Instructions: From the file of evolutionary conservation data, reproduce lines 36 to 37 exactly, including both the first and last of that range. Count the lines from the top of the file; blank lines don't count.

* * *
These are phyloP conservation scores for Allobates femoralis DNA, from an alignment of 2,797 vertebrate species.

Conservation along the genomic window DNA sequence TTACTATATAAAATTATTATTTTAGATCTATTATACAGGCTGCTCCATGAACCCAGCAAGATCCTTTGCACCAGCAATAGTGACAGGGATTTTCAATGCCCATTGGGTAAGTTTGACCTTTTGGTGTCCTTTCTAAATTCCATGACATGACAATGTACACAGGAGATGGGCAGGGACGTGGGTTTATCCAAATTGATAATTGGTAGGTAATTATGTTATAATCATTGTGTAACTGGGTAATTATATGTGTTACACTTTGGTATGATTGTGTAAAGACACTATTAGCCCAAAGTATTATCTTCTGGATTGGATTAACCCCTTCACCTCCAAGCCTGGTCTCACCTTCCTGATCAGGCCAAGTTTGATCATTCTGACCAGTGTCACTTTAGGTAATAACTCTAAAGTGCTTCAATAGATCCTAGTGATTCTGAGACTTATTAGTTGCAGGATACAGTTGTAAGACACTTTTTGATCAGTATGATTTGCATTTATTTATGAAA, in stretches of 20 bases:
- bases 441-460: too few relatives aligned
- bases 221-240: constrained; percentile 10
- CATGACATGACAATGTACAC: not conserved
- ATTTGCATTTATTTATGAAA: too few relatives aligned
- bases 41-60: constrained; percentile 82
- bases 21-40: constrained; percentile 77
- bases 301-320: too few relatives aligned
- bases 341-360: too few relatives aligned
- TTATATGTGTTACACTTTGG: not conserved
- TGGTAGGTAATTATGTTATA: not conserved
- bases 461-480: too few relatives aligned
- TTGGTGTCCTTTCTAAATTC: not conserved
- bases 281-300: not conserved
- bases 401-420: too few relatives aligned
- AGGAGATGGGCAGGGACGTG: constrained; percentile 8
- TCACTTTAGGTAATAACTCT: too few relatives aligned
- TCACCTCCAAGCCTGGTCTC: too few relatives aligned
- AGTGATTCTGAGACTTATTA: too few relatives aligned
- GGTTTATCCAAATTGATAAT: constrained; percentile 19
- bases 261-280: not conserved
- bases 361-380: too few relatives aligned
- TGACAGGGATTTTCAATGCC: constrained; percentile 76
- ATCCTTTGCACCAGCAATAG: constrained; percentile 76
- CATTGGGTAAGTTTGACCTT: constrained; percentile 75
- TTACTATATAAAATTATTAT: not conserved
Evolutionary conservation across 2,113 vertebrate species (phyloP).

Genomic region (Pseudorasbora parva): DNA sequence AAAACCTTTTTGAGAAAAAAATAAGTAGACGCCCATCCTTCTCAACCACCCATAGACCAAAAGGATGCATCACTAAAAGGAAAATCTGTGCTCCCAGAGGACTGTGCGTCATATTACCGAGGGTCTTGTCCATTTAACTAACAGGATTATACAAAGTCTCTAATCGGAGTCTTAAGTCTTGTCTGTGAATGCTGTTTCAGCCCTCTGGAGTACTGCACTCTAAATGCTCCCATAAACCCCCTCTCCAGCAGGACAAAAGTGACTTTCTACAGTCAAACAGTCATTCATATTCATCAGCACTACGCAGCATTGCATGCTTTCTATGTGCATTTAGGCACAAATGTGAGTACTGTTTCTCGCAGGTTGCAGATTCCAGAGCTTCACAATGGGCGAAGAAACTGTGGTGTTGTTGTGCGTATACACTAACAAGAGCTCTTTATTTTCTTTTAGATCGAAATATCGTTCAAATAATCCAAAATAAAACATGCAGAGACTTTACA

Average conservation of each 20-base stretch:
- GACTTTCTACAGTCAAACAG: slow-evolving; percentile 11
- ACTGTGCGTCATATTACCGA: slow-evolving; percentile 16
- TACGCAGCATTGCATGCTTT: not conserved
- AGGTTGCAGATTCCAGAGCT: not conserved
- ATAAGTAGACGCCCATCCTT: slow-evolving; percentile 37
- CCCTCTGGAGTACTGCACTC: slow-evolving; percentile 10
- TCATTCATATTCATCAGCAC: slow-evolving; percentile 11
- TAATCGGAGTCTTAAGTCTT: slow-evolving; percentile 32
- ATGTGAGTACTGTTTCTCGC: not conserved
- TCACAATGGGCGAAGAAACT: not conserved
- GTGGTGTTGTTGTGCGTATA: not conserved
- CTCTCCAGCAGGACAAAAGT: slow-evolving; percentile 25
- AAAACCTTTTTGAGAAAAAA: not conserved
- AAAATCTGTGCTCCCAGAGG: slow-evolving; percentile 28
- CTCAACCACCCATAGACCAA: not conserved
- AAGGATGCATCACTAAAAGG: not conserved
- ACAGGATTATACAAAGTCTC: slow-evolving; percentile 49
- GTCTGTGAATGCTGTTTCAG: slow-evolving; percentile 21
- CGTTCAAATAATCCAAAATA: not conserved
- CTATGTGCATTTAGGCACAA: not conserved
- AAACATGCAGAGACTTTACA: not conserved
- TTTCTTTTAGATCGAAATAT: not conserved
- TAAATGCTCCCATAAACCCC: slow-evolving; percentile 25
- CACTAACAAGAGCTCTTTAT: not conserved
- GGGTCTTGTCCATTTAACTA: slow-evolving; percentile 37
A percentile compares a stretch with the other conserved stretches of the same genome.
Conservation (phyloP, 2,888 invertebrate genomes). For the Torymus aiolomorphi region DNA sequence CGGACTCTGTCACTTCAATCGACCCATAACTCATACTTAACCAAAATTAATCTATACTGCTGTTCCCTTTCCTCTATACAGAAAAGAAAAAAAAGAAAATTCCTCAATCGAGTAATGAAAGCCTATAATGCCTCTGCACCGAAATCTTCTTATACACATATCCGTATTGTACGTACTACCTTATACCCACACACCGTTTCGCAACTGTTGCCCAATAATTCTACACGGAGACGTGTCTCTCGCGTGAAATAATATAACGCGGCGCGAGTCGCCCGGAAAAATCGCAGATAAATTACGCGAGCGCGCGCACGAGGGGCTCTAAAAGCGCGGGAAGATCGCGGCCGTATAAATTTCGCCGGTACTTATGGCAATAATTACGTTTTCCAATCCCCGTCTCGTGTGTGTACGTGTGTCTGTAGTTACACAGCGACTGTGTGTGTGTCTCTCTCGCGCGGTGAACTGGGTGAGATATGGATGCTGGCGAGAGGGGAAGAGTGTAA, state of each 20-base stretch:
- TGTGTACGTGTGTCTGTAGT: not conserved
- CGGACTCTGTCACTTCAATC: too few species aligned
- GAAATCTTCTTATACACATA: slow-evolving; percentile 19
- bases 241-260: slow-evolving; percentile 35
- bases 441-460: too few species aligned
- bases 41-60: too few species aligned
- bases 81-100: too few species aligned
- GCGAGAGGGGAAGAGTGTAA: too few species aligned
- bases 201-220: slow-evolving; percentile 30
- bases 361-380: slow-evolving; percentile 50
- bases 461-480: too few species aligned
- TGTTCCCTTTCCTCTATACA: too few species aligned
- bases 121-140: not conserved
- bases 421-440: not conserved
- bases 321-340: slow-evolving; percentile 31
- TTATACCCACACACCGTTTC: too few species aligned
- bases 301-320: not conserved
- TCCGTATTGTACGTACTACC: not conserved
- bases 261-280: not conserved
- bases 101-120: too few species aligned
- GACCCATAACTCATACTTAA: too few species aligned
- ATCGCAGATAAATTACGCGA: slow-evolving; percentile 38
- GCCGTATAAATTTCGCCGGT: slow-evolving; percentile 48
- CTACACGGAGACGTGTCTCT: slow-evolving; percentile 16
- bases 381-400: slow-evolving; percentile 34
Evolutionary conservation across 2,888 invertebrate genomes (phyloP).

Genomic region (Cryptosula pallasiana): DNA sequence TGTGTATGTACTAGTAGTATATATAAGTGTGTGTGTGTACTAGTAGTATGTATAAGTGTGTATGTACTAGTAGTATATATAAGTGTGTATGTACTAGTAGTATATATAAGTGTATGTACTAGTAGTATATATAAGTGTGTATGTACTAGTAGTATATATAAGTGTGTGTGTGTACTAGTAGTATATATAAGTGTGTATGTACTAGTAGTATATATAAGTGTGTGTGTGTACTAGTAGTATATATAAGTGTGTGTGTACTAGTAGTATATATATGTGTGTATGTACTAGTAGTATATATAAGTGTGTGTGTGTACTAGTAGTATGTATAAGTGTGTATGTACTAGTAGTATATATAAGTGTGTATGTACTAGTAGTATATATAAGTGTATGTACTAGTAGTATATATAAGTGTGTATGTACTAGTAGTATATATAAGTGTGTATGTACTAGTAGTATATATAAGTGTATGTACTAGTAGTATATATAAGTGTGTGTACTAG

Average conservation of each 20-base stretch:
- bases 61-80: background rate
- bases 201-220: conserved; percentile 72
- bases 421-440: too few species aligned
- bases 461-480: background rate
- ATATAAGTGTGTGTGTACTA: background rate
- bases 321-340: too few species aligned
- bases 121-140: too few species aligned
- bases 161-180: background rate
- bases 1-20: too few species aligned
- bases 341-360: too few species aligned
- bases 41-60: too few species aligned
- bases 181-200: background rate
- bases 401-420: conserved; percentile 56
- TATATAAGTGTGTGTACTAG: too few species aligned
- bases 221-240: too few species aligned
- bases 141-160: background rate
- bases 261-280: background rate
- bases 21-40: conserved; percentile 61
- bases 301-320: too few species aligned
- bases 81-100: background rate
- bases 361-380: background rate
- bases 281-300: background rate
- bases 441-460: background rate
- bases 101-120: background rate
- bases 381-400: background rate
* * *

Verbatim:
- CCCTCTGGAGTACTGCACTC: slow-evolving; percentile 10
- TCATTCATATTCATCAGCAC: slow-evolving; percentile 11